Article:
UBC Theses and Dissertations
Non-uniform real estate taxation: a case study of the consequences Ward, Laurence William Percy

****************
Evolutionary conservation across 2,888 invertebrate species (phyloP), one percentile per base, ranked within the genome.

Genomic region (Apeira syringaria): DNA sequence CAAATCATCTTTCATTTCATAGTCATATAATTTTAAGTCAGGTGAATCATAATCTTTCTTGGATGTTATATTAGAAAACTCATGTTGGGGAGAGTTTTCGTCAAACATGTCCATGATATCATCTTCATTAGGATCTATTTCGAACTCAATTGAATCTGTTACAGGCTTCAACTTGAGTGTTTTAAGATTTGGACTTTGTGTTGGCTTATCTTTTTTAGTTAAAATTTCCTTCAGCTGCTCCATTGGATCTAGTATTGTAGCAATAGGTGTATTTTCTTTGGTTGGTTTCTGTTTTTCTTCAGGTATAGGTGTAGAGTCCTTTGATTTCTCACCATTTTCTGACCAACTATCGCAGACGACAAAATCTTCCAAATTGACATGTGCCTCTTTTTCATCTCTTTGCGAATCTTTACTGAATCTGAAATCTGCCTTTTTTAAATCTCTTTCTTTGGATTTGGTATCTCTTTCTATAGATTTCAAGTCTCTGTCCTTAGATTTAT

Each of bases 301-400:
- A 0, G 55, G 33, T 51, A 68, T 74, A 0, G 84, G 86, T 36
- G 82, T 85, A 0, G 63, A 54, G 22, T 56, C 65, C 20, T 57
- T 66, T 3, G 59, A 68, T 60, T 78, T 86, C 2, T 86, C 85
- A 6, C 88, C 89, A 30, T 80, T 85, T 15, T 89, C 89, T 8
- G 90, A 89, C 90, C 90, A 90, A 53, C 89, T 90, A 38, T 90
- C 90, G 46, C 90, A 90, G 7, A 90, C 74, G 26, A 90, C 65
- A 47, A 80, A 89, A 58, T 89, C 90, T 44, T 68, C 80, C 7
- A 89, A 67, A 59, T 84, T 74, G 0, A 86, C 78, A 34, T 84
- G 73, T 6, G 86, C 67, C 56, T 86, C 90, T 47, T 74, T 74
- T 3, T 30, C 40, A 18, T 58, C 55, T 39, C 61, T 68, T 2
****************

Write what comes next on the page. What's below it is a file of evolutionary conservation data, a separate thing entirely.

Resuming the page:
This thesis examines the general subject of real estate property taxation and the specific problem of evaluating the consequences of certain taxation policies. The administration of real estate property taxation in North America is examined by means of a literature review. Particular emphasis is placed on the criticism that has been directed at the tax on the basis of administration and the nature of the tax. The problem of non-uniformity of taxation and its consequences is examined in great detail. The sources of the problem and proposed remedies are reviewed and the methods of analysis are subjected to a critical analysis. The economic characteristics of real estate property taxes are analyzed, drawing particular attention to the difference between the effects of a tax on land and a tax on improvements. Taxes on land and improvements are evaluated in terms of their effects on property values, rents, investment decisions and development. Land assessment practices in a residential-business transition zone adjacent to the central business district in Regina are examined in detail, relating the assessed values to estimated market values. Assessed land values, expressed as percentages of estimated market value in the transition zone are compared to assessed land values in developing residential subdivisions also expressed as a percentage of the estimated market value. Land assessment rates in the transition zone are adjusted to approximately the same percentage of estimated market value as the land assessment rates in the developing subdivisions and the effect of this change on the distribution of taxes is calculated. The effects of the redistribution of taxes are evaluated using economic and real estate property taxation theories. The examination is limited to a qualitative analysis due to the lack of data which prevents the formulation of mathematical models that are capable of making quantitative predictions. In conclusion, although the methods employed to analyze the under- assessment of land in one part of the city do provide some indication of the consequences of the policy, the inability to make quantitative judgments limits their application as policy implementation tools.
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